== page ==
Padcaster Verse shotgun mic

The Padcaster Verse ships with a mini shotgun mic, shock mount, and a furry windscreen, which perform decently out to about six feet depending on conditions. Beyond that, you will need a wireless mic or a mic mounted on a boom to satisfactorily capture an interview subject’s audio.

The mini 1/8-inch cabling and plugs connecting the mic and headphones, are strictly consumer-grade and, as such, appropriate caution should be exercised during handling to avoid intermittent or failed connections, Such bit of derring-do is to be expected to some extent in such a low-priced unit. Suffice to say that older iPhones with a dedicated microphone/headphone jack should be cleared of accumulated dirt and lint to ensure a solid audio input into the iPhone. Such are the perils of using your iPhone or any other smartphone for more serious applications.

Padcaster Verse

Also included in the Verse kit: a lightweight mini tripod-pistol grip fitted with a spirit level – a thoughtful touch in such an inexpensive package.

It’s worth noting also that new-generation smartphones can also be powerful editing platforms. For news and documentary applications, the latest mobile software, like Apple iMovie and Adobe’s recently-announced Rush, are capable of assembling finished programs on par with the most sophisticated desktop computer platforms. In the same way that desktop computers eclipsed cumbersome mainframes in the 1980s, so will smartphones almost certainly come to dominate the blogging and personal-broadcast markets.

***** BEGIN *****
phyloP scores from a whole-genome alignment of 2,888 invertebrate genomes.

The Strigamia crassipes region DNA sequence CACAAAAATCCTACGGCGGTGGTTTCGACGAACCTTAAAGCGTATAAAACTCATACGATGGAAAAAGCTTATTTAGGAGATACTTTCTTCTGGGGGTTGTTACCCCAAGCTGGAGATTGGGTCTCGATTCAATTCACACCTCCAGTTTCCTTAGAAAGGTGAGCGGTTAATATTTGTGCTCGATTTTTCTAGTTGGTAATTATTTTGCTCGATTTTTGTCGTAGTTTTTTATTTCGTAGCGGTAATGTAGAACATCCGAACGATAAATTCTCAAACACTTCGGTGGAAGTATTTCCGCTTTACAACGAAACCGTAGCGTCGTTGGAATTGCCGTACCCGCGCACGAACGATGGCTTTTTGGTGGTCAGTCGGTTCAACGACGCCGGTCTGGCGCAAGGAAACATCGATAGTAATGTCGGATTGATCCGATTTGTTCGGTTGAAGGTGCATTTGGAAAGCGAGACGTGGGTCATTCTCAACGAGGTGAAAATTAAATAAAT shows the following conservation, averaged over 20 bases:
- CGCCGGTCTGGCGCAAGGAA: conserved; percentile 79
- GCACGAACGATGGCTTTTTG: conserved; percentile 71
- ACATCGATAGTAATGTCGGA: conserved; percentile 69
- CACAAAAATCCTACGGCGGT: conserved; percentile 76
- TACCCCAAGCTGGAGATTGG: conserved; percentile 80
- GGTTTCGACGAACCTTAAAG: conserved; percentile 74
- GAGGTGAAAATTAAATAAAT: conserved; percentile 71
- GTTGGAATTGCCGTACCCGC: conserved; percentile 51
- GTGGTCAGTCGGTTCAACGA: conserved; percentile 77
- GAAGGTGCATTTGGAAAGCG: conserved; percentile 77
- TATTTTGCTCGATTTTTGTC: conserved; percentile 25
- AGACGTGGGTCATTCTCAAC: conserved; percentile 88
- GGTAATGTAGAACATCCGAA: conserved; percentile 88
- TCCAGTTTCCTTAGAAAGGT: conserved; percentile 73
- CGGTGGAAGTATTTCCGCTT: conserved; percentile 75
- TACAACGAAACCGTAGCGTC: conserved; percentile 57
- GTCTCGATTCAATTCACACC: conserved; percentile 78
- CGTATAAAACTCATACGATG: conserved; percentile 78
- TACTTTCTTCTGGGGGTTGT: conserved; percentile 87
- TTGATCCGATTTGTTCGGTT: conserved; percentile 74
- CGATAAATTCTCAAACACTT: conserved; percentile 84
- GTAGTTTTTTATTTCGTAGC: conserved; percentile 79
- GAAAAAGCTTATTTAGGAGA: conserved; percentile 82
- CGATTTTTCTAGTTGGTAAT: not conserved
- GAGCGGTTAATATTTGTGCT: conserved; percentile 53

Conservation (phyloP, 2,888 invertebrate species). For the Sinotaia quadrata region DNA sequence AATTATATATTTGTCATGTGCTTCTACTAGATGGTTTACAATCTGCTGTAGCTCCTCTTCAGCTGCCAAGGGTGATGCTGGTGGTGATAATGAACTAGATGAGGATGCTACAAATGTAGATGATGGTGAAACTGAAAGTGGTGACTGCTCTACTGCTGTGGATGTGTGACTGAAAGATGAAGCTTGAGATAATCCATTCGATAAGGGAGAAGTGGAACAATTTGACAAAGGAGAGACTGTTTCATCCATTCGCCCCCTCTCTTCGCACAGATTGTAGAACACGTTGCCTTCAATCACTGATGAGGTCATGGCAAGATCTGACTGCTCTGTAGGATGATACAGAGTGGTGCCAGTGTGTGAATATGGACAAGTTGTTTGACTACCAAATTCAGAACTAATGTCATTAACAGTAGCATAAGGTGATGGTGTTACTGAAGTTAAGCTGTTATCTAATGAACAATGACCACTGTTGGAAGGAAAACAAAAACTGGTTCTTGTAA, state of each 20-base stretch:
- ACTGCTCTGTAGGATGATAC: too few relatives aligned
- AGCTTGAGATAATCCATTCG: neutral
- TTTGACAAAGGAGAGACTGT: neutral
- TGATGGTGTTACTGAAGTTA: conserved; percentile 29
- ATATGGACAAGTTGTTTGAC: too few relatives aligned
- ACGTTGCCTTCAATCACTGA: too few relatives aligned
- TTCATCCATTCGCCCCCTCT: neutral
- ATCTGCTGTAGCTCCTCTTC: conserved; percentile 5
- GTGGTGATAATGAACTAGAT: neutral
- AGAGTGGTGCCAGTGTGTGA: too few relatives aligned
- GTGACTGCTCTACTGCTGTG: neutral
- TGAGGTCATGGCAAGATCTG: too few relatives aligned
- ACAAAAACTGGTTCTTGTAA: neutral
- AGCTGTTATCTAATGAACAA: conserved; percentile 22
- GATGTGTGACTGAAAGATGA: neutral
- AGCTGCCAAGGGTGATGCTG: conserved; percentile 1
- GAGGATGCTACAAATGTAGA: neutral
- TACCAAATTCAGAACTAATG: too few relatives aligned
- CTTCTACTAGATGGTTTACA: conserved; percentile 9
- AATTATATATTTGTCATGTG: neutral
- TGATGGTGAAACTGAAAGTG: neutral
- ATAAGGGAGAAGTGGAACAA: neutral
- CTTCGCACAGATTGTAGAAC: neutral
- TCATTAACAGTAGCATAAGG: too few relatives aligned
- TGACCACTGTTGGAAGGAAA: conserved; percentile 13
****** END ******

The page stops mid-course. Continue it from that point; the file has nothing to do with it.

According to reports, Padcaster will soon be introducing a supplemental lens adapter allowing the use of most DSLR lenses on the iPhone or iPad. The superior image quality and narrower depth of field offered by these lenses will significantly increase the creative options available to users across the board. This sample image utilizes a prototype lens adapter from Padcaster.

Beyond post-production, the smartphone can serve just as well as a robust distribution platform, funneling live, simple content to the web via Facebook, YouTube, Vimeo, and other similar services. And all this is happening while upper-tier shooters are demanding, even screaming, for ever-larger, higher resolution cameras! Some things in life, folks, can’t be explained.

Parrot Teleprompter

The Padcaster may be fitted additionally with the Parrot Teleprompter, which is simple to use and inexpensive at $139.

In the end, the Padcaster’s mission is straightforward: to leverage the power of a device we already have and use five hours a day (on average), and transform it into an efficient image capture/editing/broadcast machine. It’s a noble goal. The democratization of the media is an ongoing phenomenon. Whether we welcome it or not, we are all broadcasters now. With the advent of powerful new iPhones, full-featured mobile editing software from Adobe, and simple, inexpensive hardware support from Padcaster, we have the power in our hands to produce polished, finished programs virtually anywhere, and deliver them instantly to the masses.

Now, if only we can use all this power wisely.

The one-inch-square LitraTorch ($79.95) attaches easily to the Padcaster via a slide-mount adapter included in the Verse kit. The LitraTorch offers bright, reasonably color-correct illumination at 5700ºK, with a nifty snap-on diffusion globe.